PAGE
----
A FULLY stocked bar can't be anybody's idea of a classroom.
But that is where Mongolian teenager Haley Otgonbat Khaliun (main head picture) is doing her learning, amid bottles full of colourful wines and spirits.
The curriculum for her diploma in hospitality management from the School D'Hospitality includes bartending and learning about proper bar set-up, different types of alcohol, drink presentation and service tips.
Her bar lesson, however, was not conducted at the school's Upper Boon Keng Road campus, but at the office of a private alcoholic beverage company.
The highly interactive lesson saw Haley shaking things up. Under the watchful eyes of the company's trainer, she mixed her own concoction in a cocktail shaker and served it up in a martini glass.
Said Haley, 19, with a smile: "You really need a lot of energy to shake the cocktails because after a while, your hands get cold and numb, and the shaker gets heavy."
The full-time course's emphasis on hands-on learning is evident from Haley's curriculum.
In one year, students spend six months on academic studies and the remaining six on an industrial attachment or project work.
Haley came to Singapore last year to learn English at Shines Education Centre, which, like the School D'Hospitality, is under the Shines Education group.
When she found out about the diploma course, which started last November, it seemed just right for her as she wanted to "provide good service and meet new people".
She now wants to get her diploma, then an advanced diploma and a degree at the school before returning to Mongolia to work as a hotel manager. "I would like to raise Mongolian hospitality to world-class standards," she said.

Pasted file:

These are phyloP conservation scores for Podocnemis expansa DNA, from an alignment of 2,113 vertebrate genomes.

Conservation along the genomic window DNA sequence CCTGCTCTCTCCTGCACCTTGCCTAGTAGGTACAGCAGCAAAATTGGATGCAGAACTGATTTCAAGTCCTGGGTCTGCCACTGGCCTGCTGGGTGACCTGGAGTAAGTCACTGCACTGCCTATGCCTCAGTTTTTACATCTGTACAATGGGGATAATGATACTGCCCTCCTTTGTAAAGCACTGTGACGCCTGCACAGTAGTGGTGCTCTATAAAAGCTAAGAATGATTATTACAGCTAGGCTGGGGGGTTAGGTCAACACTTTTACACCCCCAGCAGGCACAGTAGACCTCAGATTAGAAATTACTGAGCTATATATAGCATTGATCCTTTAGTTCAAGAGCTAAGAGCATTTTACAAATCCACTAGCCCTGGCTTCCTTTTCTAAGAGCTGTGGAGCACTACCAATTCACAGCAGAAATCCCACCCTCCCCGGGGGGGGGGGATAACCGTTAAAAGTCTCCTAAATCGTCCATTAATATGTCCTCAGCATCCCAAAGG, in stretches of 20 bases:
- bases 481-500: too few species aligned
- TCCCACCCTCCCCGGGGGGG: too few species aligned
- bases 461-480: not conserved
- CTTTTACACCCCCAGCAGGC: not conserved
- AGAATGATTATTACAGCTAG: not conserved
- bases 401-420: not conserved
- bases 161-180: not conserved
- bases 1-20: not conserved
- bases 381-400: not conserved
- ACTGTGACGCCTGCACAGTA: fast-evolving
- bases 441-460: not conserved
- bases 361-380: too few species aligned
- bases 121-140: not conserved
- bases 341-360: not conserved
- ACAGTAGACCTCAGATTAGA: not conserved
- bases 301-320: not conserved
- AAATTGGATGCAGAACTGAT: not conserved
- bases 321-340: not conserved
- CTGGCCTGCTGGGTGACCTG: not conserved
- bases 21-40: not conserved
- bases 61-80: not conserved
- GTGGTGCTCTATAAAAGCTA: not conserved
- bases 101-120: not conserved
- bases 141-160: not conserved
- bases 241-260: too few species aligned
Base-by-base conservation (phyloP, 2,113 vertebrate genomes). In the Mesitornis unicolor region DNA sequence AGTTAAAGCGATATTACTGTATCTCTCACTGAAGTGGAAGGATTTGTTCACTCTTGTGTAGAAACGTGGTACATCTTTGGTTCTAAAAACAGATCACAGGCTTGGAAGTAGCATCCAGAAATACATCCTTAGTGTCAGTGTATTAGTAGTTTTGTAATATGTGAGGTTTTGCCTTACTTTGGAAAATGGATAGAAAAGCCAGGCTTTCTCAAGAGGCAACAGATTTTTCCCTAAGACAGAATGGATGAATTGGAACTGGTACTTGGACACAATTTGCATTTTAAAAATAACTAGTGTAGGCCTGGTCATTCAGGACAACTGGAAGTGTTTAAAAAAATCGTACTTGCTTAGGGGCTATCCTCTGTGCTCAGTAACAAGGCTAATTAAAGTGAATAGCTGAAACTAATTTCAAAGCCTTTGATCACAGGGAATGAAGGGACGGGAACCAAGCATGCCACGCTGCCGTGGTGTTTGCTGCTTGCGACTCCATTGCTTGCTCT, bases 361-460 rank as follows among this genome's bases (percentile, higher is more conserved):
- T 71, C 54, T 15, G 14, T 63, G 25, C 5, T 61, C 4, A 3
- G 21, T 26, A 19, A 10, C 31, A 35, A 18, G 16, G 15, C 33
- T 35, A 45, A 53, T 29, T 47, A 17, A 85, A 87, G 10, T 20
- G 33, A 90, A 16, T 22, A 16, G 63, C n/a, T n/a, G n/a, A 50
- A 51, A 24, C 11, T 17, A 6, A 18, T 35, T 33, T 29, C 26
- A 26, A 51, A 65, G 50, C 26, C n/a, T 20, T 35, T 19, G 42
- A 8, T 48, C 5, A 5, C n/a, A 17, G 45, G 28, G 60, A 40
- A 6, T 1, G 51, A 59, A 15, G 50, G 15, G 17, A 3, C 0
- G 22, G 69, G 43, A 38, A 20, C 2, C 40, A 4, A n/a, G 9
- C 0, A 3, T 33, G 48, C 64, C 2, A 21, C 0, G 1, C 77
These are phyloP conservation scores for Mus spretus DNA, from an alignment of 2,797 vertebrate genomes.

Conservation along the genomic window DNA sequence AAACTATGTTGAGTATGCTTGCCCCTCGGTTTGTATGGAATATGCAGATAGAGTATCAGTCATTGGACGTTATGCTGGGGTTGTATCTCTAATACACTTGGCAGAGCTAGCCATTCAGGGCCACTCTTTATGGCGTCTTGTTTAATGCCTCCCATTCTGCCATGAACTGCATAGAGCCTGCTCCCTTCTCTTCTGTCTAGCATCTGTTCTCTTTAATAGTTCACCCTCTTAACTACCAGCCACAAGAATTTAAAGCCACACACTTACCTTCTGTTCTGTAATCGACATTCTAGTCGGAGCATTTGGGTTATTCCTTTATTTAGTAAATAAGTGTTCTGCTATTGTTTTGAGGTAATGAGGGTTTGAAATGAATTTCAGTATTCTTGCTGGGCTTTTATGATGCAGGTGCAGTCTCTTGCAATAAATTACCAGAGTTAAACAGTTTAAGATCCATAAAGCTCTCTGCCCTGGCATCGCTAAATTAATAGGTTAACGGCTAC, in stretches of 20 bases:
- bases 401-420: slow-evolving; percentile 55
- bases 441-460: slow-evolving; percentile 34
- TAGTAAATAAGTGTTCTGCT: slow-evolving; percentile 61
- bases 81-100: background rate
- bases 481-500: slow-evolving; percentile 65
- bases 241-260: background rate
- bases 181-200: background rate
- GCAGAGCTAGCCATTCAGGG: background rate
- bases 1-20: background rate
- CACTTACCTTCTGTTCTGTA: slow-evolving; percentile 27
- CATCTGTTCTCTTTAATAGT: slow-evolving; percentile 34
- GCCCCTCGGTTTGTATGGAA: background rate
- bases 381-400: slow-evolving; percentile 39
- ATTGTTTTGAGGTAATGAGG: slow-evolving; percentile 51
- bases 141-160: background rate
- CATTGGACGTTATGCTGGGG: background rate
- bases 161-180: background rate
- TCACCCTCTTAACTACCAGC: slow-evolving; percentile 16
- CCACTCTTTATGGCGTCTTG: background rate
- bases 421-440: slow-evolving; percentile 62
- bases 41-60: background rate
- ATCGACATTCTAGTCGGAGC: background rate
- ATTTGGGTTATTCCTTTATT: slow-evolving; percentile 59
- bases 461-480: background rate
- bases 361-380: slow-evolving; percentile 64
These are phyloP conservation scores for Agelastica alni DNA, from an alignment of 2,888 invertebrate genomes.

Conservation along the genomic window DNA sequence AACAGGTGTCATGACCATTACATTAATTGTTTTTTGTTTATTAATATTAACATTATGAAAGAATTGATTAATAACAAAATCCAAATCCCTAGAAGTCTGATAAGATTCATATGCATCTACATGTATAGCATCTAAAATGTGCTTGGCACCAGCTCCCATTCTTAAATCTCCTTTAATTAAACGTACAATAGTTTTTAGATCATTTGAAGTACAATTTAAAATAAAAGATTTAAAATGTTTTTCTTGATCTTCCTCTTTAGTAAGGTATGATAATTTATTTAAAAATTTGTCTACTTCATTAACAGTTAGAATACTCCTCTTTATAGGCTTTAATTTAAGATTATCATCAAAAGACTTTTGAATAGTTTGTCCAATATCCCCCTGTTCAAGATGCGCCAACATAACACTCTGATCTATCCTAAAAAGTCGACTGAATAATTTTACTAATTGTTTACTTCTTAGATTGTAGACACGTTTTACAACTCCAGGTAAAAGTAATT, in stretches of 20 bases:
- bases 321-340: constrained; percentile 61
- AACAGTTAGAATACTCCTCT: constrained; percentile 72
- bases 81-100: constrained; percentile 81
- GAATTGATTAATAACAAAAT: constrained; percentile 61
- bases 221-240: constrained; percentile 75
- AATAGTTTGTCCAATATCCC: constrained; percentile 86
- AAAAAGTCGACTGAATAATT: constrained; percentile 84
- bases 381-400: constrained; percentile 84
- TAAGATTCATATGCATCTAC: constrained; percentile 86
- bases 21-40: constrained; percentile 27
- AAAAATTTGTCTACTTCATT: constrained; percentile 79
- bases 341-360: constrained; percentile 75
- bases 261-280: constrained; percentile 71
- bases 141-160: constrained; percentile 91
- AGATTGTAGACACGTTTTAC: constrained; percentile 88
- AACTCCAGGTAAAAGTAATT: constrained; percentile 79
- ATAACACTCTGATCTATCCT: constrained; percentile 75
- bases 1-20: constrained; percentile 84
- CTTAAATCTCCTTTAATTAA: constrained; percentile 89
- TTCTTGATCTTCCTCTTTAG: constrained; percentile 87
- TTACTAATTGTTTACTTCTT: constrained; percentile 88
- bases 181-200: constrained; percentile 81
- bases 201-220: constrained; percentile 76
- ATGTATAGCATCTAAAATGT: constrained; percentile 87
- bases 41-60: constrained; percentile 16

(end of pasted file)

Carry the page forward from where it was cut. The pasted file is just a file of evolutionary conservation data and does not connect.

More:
Course mate Pramod Shresthn, 27, a Nepalese, enrolled because of his passion for the tourism industry.
He worked at the concierge desks of hotels in Nepal for six years, but wanted to back up his experience with paper qualifications.
So when a friend told him about the course, he decided to pay the $7,600 needed for it out his own savings.
But unlike Haley, he wants to work here once he gets his diploma and degree.
Said Pramod: "I would like to develop my career as a food and beverage manager in a restaurant or hotel here. I think Singapore has a bright future in tourism."
Singaporean student Shawn Tan, 29, said: "I believe the hospitality course will increase my chances of getting a better job."
The school was set up by Mr Chia Tuck Keong, and was registered last September.
The former civil servant, who used to be based in Shanghai and Beijing, said: "Given the Singapore Government's efforts to boost the hospitality sector, I think our graduates will be in great demand."
The school's hospitality programmes also include degree courses.
Areas of study include leisure and tourism management, hospitality management, hotel operations, food and beverage operations and events management.
The school's tie-up with the Switzerland-based European University Centre for Management Studies for all its programmes is another draw, said Mr Chia.
Mixing drinks aside, the hands-on approach is something Haley enjoys.
She said: "Our teacher even promised to take us out for a fine-dining meal soon, so I'm looking forward to that.
"Over here, it's not just book-based learning. Our lecturer uses a lot of real-life examples and that helps us."
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